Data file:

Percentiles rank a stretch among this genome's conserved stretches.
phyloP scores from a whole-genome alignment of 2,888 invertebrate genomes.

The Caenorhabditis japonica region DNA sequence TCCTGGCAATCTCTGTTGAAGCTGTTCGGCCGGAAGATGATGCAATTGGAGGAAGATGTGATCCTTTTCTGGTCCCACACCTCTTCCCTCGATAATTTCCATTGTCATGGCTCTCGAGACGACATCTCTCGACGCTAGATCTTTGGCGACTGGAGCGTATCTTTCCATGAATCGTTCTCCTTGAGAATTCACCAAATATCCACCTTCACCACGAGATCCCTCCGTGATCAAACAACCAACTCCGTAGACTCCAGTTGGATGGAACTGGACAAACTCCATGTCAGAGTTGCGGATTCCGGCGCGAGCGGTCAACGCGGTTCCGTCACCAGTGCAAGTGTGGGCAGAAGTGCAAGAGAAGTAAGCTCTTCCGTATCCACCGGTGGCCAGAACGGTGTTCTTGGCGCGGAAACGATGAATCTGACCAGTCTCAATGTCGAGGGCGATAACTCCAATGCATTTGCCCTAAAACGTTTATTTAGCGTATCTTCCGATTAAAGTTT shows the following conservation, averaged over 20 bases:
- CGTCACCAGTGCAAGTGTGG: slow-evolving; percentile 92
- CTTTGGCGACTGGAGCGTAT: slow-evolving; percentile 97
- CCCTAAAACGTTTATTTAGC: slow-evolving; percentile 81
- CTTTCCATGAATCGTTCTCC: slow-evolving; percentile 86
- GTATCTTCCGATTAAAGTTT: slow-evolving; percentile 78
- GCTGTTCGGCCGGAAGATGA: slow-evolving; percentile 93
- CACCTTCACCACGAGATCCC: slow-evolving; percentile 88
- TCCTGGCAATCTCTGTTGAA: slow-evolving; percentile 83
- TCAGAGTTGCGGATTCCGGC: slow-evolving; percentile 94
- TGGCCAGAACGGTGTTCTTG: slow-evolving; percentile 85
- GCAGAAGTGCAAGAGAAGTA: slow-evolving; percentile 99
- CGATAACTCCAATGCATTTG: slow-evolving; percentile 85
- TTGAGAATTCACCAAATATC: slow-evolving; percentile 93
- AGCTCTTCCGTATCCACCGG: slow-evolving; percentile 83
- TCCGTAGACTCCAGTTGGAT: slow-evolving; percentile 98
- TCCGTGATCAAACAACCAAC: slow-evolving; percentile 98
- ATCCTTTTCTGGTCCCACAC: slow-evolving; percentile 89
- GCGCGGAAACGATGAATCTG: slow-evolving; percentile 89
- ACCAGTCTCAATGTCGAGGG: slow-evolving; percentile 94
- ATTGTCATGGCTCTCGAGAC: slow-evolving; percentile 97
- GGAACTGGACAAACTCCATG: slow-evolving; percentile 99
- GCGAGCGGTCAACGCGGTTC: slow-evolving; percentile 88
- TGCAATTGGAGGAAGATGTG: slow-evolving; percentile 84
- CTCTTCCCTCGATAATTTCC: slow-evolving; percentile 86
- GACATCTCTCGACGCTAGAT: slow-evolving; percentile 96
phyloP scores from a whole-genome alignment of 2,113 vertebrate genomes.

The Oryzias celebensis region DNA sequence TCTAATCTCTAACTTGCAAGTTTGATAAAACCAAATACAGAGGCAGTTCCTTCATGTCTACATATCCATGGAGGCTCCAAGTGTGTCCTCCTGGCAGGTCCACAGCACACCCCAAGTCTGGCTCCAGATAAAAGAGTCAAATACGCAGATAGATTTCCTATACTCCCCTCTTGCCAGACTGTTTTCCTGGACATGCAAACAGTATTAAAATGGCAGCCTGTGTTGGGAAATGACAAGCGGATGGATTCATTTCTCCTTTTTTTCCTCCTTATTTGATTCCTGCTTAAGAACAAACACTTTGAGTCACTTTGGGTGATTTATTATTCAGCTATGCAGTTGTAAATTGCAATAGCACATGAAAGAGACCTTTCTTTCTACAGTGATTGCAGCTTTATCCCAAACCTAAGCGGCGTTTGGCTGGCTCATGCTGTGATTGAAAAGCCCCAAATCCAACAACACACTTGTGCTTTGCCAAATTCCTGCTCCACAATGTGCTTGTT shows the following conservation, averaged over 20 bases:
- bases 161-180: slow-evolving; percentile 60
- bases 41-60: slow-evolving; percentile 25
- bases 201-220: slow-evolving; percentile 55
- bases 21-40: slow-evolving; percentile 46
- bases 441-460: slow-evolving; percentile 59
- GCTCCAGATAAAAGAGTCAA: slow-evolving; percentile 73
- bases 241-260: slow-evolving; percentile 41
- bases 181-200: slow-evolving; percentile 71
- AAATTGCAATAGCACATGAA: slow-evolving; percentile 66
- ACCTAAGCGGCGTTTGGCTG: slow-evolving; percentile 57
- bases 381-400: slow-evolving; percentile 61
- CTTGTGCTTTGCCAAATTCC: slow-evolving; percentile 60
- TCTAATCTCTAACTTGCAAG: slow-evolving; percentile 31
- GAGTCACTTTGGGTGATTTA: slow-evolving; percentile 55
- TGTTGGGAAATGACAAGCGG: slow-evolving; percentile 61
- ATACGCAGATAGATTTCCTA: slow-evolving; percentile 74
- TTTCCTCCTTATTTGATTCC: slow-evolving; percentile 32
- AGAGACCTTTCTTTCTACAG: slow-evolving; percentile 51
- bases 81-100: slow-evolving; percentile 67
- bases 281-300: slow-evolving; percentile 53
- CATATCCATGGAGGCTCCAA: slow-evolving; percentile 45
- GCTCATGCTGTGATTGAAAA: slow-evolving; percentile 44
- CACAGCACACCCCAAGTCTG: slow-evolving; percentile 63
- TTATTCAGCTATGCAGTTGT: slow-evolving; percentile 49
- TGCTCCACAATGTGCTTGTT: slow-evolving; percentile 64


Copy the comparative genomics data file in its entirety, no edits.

Percentiles rank a stretch among this genome's conserved stretches.
phyloP scores from a whole-genome alignment of 2,888 invertebrate genomes.

The Caenorhabditis japonica region DNA sequence TCCTGGCAATCTCTGTTGAAGCTGTTCGGCCGGAAGATGATGCAATTGGAGGAAGATGTGATCCTTTTCTGGTCCCACACCTCTTCCCTCGATAATTTCCATTGTCATGGCTCTCGAGACGACATCTCTCGACGCTAGATCTTTGGCGACTGGAGCGTATCTTTCCATGAATCGTTCTCCTTGAGAATTCACCAAATATCCACCTTCACCACGAGATCCCTCCGTGATCAAACAACCAACTCCGTAGACTCCAGTTGGATGGAACTGGACAAACTCCATGTCAGAGTTGCGGATTCCGGCGCGAGCGGTCAACGCGGTTCCGTCACCAGTGCAAGTGTGGGCAGAAGTGCAAGAGAAGTAAGCTCTTCCGTATCCACCGGTGGCCAGAACGGTGTTCTTGGCGCGGAAACGATGAATCTGACCAGTCTCAATGTCGAGGGCGATAACTCCAATGCATTTGCCCTAAAACGTTTATTTAGCGTATCTTCCGATTAAAGTTT shows the following conservation, averaged over 20 bases:
- CGTCACCAGTGCAAGTGTGG: slow-evolving; percentile 92
- CTTTGGCGACTGGAGCGTAT: slow-evolving; percentile 97
- CCCTAAAACGTTTATTTAGC: slow-evolving; percentile 81
- CTTTCCATGAATCGTTCTCC: slow-evolving; percentile 86
- GTATCTTCCGATTAAAGTTT: slow-evolving; percentile 78
- GCTGTTCGGCCGGAAGATGA: slow-evolving; percentile 93
- CACCTTCACCACGAGATCCC: slow-evolving; percentile 88
- TCCTGGCAATCTCTGTTGAA: slow-evolving; percentile 83
- TCAGAGTTGCGGATTCCGGC: slow-evolving; percentile 94
- TGGCCAGAACGGTGTTCTTG: slow-evolving; percentile 85
- GCAGAAGTGCAAGAGAAGTA: slow-evolving; percentile 99
- CGATAACTCCAATGCATTTG: slow-evolving; percentile 85
- TTGAGAATTCACCAAATATC: slow-evolving; percentile 93
- AGCTCTTCCGTATCCACCGG: slow-evolving; percentile 83
- TCCGTAGACTCCAGTTGGAT: slow-evolving; percentile 98
- TCCGTGATCAAACAACCAAC: slow-evolving; percentile 98
- ATCCTTTTCTGGTCCCACAC: slow-evolving; percentile 89
- GCGCGGAAACGATGAATCTG: slow-evolving; percentile 89
- ACCAGTCTCAATGTCGAGGG: slow-evolving; percentile 94
- ATTGTCATGGCTCTCGAGAC: slow-evolving; percentile 97
- GGAACTGGACAAACTCCATG: slow-evolving; percentile 99
- GCGAGCGGTCAACGCGGTTC: slow-evolving; percentile 88
- TGCAATTGGAGGAAGATGTG: slow-evolving; percentile 84
- CTCTTCCCTCGATAATTTCC: slow-evolving; percentile 86
- GACATCTCTCGACGCTAGAT: slow-evolving; percentile 96
phyloP scores from a whole-genome alignment of 2,113 vertebrate genomes.

The Oryzias celebensis region DNA sequence TCTAATCTCTAACTTGCAAGTTTGATAAAACCAAATACAGAGGCAGTTCCTTCATGTCTACATATCCATGGAGGCTCCAAGTGTGTCCTCCTGGCAGGTCCACAGCACACCCCAAGTCTGGCTCCAGATAAAAGAGTCAAATACGCAGATAGATTTCCTATACTCCCCTCTTGCCAGACTGTTTTCCTGGACATGCAAACAGTATTAAAATGGCAGCCTGTGTTGGGAAATGACAAGCGGATGGATTCATTTCTCCTTTTTTTCCTCCTTATTTGATTCCTGCTTAAGAACAAACACTTTGAGTCACTTTGGGTGATTTATTATTCAGCTATGCAGTTGTAAATTGCAATAGCACATGAAAGAGACCTTTCTTTCTACAGTGATTGCAGCTTTATCCCAAACCTAAGCGGCGTTTGGCTGGCTCATGCTGTGATTGAAAAGCCCCAAATCCAACAACACACTTGTGCTTTGCCAAATTCCTGCTCCACAATGTGCTTGTT shows the following conservation, averaged over 20 bases:
- bases 161-180: slow-evolving; percentile 60
- bases 41-60: slow-evolving; percentile 25
- bases 201-220: slow-evolving; percentile 55
- bases 21-40: slow-evolving; percentile 46
- bases 441-460: slow-evolving; percentile 59
- GCTCCAGATAAAAGAGTCAA: slow-evolving; percentile 73
- bases 241-260: slow-evolving; percentile 41
- bases 181-200: slow-evolving; percentile 71
- AAATTGCAATAGCACATGAA: slow-evolving; percentile 66
- ACCTAAGCGGCGTTTGGCTG: slow-evolving; percentile 57
- bases 381-400: slow-evolving; percentile 61
- CTTGTGCTTTGCCAAATTCC: slow-evolving; percentile 60
- TCTAATCTCTAACTTGCAAG: slow-evolving; percentile 31
- GAGTCACTTTGGGTGATTTA: slow-evolving; percentile 55
- TGTTGGGAAATGACAAGCGG: slow-evolving; percentile 61
- ATACGCAGATAGATTTCCTA: slow-evolving; percentile 74
- TTTCCTCCTTATTTGATTCC: slow-evolving; percentile 32
- AGAGACCTTTCTTTCTACAG: slow-evolving; percentile 51
- bases 81-100: slow-evolving; percentile 67
- bases 281-300: slow-evolving; percentile 53
- CATATCCATGGAGGCTCCAA: slow-evolving; percentile 45
- GCTCATGCTGTGATTGAAAA: slow-evolving; percentile 44
- CACAGCACACCCCAAGTCTG: slow-evolving; percentile 63
- TTATTCAGCTATGCAGTTGT: slow-evolving; percentile 49
- TGCTCCACAATGTGCTTGTT: slow-evolving; percentile 64